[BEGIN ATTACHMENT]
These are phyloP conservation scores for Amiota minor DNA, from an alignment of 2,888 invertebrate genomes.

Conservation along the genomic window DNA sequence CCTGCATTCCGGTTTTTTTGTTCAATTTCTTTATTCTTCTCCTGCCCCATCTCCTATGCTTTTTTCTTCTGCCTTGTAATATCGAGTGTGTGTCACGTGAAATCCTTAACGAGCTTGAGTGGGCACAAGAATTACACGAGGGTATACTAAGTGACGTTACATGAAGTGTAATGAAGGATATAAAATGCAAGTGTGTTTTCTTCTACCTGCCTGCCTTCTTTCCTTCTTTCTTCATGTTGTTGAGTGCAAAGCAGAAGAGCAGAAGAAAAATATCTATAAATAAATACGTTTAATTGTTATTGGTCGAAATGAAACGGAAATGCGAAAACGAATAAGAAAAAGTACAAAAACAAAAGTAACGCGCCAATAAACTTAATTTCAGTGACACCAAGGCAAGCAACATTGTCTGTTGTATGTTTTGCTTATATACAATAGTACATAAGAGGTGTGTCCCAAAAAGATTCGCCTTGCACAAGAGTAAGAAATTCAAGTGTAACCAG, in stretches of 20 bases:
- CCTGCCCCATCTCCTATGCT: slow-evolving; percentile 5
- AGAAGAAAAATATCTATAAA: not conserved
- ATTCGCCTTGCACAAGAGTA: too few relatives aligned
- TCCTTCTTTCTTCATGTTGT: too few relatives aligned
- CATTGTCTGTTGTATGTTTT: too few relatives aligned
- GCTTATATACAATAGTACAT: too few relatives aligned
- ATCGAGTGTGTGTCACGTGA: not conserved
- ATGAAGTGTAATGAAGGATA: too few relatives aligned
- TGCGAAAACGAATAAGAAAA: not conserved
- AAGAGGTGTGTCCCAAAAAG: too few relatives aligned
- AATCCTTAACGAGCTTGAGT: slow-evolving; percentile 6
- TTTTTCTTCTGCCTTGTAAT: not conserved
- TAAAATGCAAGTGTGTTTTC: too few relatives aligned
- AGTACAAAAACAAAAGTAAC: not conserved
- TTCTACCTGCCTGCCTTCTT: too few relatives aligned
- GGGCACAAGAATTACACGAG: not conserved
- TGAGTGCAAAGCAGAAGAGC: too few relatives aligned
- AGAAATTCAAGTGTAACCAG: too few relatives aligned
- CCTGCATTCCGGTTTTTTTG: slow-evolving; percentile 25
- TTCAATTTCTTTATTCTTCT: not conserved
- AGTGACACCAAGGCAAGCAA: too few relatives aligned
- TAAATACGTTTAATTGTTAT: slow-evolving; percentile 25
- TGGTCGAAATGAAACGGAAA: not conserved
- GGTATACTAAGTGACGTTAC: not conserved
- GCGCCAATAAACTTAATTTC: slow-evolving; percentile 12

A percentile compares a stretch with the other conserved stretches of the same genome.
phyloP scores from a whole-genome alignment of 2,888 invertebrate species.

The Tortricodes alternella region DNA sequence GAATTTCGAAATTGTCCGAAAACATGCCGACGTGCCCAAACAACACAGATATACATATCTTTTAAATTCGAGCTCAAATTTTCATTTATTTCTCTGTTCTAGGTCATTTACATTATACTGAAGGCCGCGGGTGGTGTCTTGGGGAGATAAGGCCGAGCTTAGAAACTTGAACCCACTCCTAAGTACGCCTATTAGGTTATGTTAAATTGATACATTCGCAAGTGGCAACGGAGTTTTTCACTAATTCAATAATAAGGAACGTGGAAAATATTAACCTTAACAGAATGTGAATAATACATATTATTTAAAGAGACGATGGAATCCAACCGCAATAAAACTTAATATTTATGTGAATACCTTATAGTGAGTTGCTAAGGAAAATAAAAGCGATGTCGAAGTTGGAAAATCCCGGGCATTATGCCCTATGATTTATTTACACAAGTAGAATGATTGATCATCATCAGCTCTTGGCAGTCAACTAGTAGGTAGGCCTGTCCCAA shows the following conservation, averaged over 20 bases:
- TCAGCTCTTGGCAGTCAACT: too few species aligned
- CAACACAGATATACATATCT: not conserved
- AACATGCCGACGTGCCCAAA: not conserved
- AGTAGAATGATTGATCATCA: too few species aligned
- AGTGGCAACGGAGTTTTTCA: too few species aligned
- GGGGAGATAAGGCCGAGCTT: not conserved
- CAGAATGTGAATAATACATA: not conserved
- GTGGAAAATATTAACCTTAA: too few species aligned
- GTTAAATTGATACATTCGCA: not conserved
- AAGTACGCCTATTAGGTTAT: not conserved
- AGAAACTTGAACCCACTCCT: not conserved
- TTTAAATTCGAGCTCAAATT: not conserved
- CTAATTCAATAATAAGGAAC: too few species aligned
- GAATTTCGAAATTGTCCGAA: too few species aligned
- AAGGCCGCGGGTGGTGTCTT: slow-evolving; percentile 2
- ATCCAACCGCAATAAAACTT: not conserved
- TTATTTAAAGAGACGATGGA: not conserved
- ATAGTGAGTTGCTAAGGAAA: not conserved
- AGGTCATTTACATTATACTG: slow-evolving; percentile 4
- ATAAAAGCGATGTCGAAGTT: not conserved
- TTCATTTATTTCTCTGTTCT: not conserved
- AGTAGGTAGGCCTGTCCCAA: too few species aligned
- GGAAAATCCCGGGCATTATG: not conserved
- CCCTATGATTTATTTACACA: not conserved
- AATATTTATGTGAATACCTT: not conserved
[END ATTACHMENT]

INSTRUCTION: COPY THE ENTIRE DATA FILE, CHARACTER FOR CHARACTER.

These are phyloP conservation scores for Amiota minor DNA, from an alignment of 2,888 invertebrate genomes.

Conservation along the genomic window DNA sequence CCTGCATTCCGGTTTTTTTGTTCAATTTCTTTATTCTTCTCCTGCCCCATCTCCTATGCTTTTTTCTTCTGCCTTGTAATATCGAGTGTGTGTCACGTGAAATCCTTAACGAGCTTGAGTGGGCACAAGAATTACACGAGGGTATACTAAGTGACGTTACATGAAGTGTAATGAAGGATATAAAATGCAAGTGTGTTTTCTTCTACCTGCCTGCCTTCTTTCCTTCTTTCTTCATGTTGTTGAGTGCAAAGCAGAAGAGCAGAAGAAAAATATCTATAAATAAATACGTTTAATTGTTATTGGTCGAAATGAAACGGAAATGCGAAAACGAATAAGAAAAAGTACAAAAACAAAAGTAACGCGCCAATAAACTTAATTTCAGTGACACCAAGGCAAGCAACATTGTCTGTTGTATGTTTTGCTTATATACAATAGTACATAAGAGGTGTGTCCCAAAAAGATTCGCCTTGCACAAGAGTAAGAAATTCAAGTGTAACCAG, in stretches of 20 bases:
- CCTGCCCCATCTCCTATGCT: slow-evolving; percentile 5
- AGAAGAAAAATATCTATAAA: not conserved
- ATTCGCCTTGCACAAGAGTA: too few relatives aligned
- TCCTTCTTTCTTCATGTTGT: too few relatives aligned
- CATTGTCTGTTGTATGTTTT: too few relatives aligned
- GCTTATATACAATAGTACAT: too few relatives aligned
- ATCGAGTGTGTGTCACGTGA: not conserved
- ATGAAGTGTAATGAAGGATA: too few relatives aligned
- TGCGAAAACGAATAAGAAAA: not conserved
- AAGAGGTGTGTCCCAAAAAG: too few relatives aligned
- AATCCTTAACGAGCTTGAGT: slow-evolving; percentile 6
- TTTTTCTTCTGCCTTGTAAT: not conserved
- TAAAATGCAAGTGTGTTTTC: too few relatives aligned
- AGTACAAAAACAAAAGTAAC: not conserved
- TTCTACCTGCCTGCCTTCTT: too few relatives aligned
- GGGCACAAGAATTACACGAG: not conserved
- TGAGTGCAAAGCAGAAGAGC: too few relatives aligned
- AGAAATTCAAGTGTAACCAG: too few relatives aligned
- CCTGCATTCCGGTTTTTTTG: slow-evolving; percentile 25
- TTCAATTTCTTTATTCTTCT: not conserved
- AGTGACACCAAGGCAAGCAA: too few relatives aligned
- TAAATACGTTTAATTGTTAT: slow-evolving; percentile 25
- TGGTCGAAATGAAACGGAAA: not conserved
- GGTATACTAAGTGACGTTAC: not conserved
- GCGCCAATAAACTTAATTTC: slow-evolving; percentile 12

A percentile compares a stretch with the other conserved stretches of the same genome.
phyloP scores from a whole-genome alignment of 2,888 invertebrate species.

The Tortricodes alternella region DNA sequence GAATTTCGAAATTGTCCGAAAACATGCCGACGTGCCCAAACAACACAGATATACATATCTTTTAAATTCGAGCTCAAATTTTCATTTATTTCTCTGTTCTAGGTCATTTACATTATACTGAAGGCCGCGGGTGGTGTCTTGGGGAGATAAGGCCGAGCTTAGAAACTTGAACCCACTCCTAAGTACGCCTATTAGGTTATGTTAAATTGATACATTCGCAAGTGGCAACGGAGTTTTTCACTAATTCAATAATAAGGAACGTGGAAAATATTAACCTTAACAGAATGTGAATAATACATATTATTTAAAGAGACGATGGAATCCAACCGCAATAAAACTTAATATTTATGTGAATACCTTATAGTGAGTTGCTAAGGAAAATAAAAGCGATGTCGAAGTTGGAAAATCCCGGGCATTATGCCCTATGATTTATTTACACAAGTAGAATGATTGATCATCATCAGCTCTTGGCAGTCAACTAGTAGGTAGGCCTGTCCCAA shows the following conservation, averaged over 20 bases:
- TCAGCTCTTGGCAGTCAACT: too few species aligned
- CAACACAGATATACATATCT: not conserved
- AACATGCCGACGTGCCCAAA: not conserved
- AGTAGAATGATTGATCATCA: too few species aligned
- AGTGGCAACGGAGTTTTTCA: too few species aligned
- GGGGAGATAAGGCCGAGCTT: not conserved
- CAGAATGTGAATAATACATA: not conserved
- GTGGAAAATATTAACCTTAA: too few species aligned
- GTTAAATTGATACATTCGCA: not conserved
- AAGTACGCCTATTAGGTTAT: not conserved
- AGAAACTTGAACCCACTCCT: not conserved
- TTTAAATTCGAGCTCAAATT: not conserved
- CTAATTCAATAATAAGGAAC: too few species aligned
- GAATTTCGAAATTGTCCGAA: too few species aligned
- AAGGCCGCGGGTGGTGTCTT: slow-evolving; percentile 2
- ATCCAACCGCAATAAAACTT: not conserved
- TTATTTAAAGAGACGATGGA: not conserved
- ATAGTGAGTTGCTAAGGAAA: not conserved
- AGGTCATTTACATTATACTG: slow-evolving; percentile 4
- ATAAAAGCGATGTCGAAGTT: not conserved
- TTCATTTATTTCTCTGTTCT: not conserved
- AGTAGGTAGGCCTGTCCCAA: too few species aligned
- GGAAAATCCCGGGCATTATG: not conserved
- CCCTATGATTTATTTACACA: not conserved
- AATATTTATGTGAATACCTT: not conserved